Thursday, July 29, 2010

A Gate at the Stairs

Loving Lorrie Moore as a short story writer, you can't imagine my delight at seeing a full length novel written by this inimitable writer. Does she succeed in the longer format? Yes, despite one or two reservations, I think she does...

What I love about Lorrie Moore are her delicious descriptions-so fresh and quirky, yet so real and grounding. The story is focused around Tassie, a young woman who grew up on a farm in Dellacrosse and who is attending college in Troy at the time the story takes place. She finds a part-time job as a childminder for a couple, Sarah and Edward, who adopt a colored child Emmie, with whom Tassie forms a deep bond. Tassie, despite her youth, has a deep wisdom and a way of understanding the world far beyond her years. She clings to awkward teenage habits and expressions, 'awesome', 'sounds good', but is so self-aware that she sees these exactly for what they are. Her observations of Sarah, the eccentric, high-maintenance foster mother, and her strained relationship with husband Edward, are often hilarious, but cut right to the truth: by the end, we see what a shambles their marriage is, and the lies and secrets upon which it totters, trying to avoid its inevitable downfall.
Another important element of the book describes Tassie's immediate family: her quirky farmer father, her nonchalant Jewish mother, and her self-doubting, coming-of-age brother, who ends up signing up for the army and shortly after, being killed.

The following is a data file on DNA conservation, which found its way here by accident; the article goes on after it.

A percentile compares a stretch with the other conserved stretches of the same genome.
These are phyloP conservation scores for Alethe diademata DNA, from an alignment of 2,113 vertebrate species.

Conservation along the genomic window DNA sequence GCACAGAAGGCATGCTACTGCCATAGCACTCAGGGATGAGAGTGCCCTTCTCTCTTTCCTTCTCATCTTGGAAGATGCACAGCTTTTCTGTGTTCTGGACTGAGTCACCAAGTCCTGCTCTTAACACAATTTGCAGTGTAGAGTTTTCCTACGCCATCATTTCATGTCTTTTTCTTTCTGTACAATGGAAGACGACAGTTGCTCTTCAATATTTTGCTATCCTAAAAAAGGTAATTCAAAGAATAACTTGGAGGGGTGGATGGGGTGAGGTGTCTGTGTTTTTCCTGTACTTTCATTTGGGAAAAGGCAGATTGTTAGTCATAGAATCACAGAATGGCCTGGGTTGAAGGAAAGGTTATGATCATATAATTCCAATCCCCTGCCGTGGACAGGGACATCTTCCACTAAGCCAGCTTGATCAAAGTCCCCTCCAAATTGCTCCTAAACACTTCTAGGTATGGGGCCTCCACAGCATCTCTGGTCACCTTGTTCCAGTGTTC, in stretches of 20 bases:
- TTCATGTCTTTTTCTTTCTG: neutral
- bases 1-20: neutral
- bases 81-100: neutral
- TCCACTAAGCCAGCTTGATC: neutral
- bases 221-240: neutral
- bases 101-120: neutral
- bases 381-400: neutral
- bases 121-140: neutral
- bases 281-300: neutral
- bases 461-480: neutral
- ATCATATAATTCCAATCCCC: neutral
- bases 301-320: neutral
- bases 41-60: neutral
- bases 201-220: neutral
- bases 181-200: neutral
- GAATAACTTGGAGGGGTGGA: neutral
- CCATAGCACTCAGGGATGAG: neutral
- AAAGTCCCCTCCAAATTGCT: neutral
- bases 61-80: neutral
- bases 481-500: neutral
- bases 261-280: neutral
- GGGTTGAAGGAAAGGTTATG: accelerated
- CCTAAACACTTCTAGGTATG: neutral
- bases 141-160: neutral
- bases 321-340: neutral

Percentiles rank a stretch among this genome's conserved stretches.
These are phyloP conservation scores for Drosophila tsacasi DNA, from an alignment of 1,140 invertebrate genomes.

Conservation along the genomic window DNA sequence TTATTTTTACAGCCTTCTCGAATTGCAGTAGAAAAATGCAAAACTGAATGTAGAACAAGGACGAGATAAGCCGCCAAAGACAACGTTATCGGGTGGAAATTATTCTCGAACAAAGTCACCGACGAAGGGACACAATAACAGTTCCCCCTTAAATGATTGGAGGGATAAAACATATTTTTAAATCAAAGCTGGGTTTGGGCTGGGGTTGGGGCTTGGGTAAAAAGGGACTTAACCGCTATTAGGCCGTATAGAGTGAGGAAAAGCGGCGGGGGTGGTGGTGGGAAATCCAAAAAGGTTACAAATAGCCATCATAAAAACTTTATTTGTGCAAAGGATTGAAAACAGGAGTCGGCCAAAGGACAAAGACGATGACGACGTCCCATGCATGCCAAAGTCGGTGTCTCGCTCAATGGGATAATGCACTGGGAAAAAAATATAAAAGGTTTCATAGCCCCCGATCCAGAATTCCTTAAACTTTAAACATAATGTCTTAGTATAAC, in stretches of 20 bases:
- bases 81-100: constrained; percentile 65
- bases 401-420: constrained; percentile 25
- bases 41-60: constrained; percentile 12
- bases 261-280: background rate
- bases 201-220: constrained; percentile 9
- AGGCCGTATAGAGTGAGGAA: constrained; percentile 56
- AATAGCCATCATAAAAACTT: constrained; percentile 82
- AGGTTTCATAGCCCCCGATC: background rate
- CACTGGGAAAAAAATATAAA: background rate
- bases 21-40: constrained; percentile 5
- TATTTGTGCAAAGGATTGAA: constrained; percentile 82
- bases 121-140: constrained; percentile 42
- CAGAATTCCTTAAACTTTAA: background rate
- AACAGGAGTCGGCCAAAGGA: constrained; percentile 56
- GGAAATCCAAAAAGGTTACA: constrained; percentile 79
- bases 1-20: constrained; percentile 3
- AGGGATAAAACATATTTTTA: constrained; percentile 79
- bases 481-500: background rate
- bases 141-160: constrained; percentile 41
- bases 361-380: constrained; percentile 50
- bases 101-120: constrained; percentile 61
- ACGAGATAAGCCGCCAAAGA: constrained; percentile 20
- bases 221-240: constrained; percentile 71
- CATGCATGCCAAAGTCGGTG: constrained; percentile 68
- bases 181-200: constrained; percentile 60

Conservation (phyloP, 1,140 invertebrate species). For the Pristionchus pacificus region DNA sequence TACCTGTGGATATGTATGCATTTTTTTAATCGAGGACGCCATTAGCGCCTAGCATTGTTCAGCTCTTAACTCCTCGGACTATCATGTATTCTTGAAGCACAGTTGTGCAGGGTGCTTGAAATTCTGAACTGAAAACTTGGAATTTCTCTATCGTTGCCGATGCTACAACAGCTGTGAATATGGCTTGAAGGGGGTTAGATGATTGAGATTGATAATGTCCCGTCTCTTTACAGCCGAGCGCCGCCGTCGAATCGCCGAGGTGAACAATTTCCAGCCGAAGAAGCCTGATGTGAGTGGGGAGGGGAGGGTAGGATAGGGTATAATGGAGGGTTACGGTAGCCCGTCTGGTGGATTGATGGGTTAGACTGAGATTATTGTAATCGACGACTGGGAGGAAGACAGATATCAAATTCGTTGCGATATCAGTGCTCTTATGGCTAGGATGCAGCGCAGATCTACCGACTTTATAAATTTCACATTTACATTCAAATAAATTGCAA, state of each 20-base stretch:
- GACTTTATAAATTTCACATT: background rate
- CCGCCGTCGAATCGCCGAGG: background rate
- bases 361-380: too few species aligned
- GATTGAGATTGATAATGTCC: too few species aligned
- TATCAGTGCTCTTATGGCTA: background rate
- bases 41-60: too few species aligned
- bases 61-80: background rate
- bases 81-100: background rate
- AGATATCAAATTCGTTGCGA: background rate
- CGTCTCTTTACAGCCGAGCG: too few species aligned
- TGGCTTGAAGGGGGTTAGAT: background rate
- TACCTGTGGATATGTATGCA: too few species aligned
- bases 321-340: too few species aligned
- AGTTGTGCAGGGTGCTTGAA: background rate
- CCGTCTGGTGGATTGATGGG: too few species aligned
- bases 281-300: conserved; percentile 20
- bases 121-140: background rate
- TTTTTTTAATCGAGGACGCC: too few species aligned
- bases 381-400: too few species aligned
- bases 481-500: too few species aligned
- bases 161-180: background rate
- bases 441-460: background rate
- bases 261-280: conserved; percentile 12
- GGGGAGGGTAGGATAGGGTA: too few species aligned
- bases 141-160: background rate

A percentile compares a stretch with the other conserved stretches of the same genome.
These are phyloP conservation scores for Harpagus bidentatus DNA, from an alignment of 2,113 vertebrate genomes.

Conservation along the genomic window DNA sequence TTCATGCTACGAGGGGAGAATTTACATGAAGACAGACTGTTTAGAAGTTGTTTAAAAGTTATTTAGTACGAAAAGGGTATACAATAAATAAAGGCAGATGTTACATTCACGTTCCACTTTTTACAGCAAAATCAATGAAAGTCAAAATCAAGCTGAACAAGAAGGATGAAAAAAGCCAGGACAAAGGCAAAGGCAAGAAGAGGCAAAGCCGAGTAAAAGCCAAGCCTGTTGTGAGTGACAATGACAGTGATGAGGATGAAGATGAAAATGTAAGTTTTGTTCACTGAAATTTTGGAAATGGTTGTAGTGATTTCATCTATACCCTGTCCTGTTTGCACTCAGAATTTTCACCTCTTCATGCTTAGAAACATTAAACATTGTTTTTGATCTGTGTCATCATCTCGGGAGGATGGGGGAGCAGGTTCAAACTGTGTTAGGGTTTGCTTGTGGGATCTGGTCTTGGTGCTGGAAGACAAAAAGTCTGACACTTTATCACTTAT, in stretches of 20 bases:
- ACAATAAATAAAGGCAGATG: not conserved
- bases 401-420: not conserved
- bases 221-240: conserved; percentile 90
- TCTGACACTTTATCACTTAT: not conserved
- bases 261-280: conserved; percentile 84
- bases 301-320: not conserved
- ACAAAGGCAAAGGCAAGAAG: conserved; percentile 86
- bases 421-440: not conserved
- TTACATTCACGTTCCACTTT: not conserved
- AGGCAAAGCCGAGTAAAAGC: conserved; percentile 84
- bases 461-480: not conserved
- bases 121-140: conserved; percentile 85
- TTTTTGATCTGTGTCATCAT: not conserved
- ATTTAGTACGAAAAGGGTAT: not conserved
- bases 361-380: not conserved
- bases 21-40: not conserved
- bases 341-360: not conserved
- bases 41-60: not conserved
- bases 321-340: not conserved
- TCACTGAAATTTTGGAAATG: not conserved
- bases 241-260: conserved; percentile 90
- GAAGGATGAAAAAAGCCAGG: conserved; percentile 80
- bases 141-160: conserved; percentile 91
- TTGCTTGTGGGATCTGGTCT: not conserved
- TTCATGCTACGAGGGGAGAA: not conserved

I couldn't help thinking of these two separate elements, her job as a childminder, and her brother's death, as two separate short stories, independent of one another, but for Tassie being the link. This pastiche aspect to the novel, added to the quirkiness of the narrator's voice, but for me, took from the integrity of the novel. Something else that bothered me about the novel was the Sarah's over-the-top revelation about her and Edward's past, which was so absurd and unexpected that I couldn't take that part of the novel seriously anymore.

This said, there were some great juxtapositions, great images, and all presented in straight-forward language, but with vast emotional depth. One such moment was Tassie's 21st birthday at the end of the novel. Tassie's dad uses the cliched expression of how time flies, Tassie muses on this, and her mother jumps in with a marked reference to her dead son:

" 'To our sweet and lovely Tassie' said my dad. 'Twenty-one! Time flies so fast, I have to lie down just thinking about it'.
I'd read once of a French geologist who had confined himself in a dark cave for sixty-one days, though when he emerged, he thought it had only been forty-five.Time flew! No matter what.
'At least we got you out of childhood', added my mother "

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